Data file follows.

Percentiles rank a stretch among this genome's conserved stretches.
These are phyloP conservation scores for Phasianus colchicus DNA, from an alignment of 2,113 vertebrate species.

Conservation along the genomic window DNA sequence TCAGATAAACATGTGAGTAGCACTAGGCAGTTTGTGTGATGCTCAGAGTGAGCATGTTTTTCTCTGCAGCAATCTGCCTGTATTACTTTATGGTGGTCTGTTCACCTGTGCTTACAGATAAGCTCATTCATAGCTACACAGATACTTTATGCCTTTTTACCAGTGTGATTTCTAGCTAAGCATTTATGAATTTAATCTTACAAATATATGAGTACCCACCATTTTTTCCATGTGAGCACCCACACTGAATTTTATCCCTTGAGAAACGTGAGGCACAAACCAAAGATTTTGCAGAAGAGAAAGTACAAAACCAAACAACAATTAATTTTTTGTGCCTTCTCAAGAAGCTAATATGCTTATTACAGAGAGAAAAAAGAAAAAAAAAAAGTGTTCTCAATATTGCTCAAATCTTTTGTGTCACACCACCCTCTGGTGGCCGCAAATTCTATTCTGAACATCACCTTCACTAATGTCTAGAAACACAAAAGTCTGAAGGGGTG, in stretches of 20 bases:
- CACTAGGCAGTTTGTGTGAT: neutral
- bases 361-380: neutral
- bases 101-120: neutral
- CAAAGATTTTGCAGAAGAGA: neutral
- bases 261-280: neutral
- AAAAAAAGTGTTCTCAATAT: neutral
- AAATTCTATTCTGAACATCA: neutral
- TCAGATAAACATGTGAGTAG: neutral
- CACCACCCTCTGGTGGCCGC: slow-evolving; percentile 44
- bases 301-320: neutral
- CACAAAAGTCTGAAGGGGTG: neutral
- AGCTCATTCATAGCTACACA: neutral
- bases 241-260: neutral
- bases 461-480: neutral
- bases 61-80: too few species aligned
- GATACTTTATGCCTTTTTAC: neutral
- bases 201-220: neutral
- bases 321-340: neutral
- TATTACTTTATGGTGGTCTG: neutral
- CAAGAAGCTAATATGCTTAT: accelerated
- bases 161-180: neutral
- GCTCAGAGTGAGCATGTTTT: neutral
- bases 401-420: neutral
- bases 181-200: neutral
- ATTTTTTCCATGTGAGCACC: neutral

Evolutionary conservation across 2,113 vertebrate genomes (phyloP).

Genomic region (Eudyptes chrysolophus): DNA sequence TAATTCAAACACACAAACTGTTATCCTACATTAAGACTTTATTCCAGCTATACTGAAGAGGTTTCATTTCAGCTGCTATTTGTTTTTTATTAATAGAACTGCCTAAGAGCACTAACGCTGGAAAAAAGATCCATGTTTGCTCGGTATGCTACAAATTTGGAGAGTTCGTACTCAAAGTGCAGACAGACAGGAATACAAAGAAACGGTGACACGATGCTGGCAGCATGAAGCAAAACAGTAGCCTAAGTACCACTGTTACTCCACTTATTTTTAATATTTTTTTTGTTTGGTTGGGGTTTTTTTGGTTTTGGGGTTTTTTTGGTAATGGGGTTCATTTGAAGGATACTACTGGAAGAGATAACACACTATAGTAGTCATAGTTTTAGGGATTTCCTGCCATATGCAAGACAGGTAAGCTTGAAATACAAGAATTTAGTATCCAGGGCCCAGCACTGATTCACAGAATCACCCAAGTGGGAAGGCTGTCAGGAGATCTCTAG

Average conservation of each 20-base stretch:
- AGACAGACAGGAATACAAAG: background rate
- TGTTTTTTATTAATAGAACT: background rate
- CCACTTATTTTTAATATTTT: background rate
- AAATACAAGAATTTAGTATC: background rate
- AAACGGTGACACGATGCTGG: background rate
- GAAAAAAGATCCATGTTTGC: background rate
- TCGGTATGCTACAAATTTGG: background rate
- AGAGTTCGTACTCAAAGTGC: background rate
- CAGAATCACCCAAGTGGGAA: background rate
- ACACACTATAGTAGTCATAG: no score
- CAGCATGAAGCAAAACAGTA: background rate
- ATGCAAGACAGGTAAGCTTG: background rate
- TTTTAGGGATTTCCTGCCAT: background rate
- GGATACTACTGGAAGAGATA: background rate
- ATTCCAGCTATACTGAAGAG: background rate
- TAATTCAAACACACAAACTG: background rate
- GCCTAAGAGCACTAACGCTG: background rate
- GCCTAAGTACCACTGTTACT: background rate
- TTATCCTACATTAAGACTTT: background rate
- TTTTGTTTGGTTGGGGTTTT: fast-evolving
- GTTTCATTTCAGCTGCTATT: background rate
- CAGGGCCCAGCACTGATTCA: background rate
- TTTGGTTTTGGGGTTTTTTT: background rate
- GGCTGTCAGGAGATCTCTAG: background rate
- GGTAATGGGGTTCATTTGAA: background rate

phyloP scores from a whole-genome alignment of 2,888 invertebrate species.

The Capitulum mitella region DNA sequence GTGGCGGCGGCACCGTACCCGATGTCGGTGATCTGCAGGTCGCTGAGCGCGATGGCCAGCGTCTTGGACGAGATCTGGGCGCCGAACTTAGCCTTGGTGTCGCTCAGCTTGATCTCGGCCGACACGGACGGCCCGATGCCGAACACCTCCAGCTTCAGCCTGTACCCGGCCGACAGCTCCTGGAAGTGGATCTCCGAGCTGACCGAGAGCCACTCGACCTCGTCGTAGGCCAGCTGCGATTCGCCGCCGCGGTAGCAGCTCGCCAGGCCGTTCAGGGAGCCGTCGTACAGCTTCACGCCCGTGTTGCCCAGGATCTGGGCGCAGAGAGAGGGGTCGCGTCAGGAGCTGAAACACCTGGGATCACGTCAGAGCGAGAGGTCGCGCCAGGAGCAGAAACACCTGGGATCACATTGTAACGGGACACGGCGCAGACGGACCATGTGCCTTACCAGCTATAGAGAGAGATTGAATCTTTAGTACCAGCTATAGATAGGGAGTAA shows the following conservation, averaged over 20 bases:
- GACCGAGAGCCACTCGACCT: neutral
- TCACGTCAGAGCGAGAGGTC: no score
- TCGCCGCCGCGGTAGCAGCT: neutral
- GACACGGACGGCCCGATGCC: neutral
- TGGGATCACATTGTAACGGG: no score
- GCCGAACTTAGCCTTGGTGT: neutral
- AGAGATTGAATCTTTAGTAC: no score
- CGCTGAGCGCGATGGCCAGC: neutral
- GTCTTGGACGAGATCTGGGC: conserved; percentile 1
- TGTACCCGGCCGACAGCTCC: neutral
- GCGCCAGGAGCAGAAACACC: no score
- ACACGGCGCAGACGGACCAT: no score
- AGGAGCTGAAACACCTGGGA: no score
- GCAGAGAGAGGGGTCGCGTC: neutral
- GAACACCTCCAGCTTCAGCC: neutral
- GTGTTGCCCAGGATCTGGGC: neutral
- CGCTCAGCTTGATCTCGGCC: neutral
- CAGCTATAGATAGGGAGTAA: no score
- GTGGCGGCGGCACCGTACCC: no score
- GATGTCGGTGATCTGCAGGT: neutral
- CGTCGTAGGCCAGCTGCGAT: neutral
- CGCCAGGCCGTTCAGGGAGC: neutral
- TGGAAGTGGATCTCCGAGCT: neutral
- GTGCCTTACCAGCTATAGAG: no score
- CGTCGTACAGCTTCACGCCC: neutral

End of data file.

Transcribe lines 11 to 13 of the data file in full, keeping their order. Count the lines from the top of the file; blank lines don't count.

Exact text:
- TCAGATAAACATGTGAGTAG: neutral
- CACCACCCTCTGGTGGCCGC: slow-evolving; percentile 44
- bases 301-320: neutral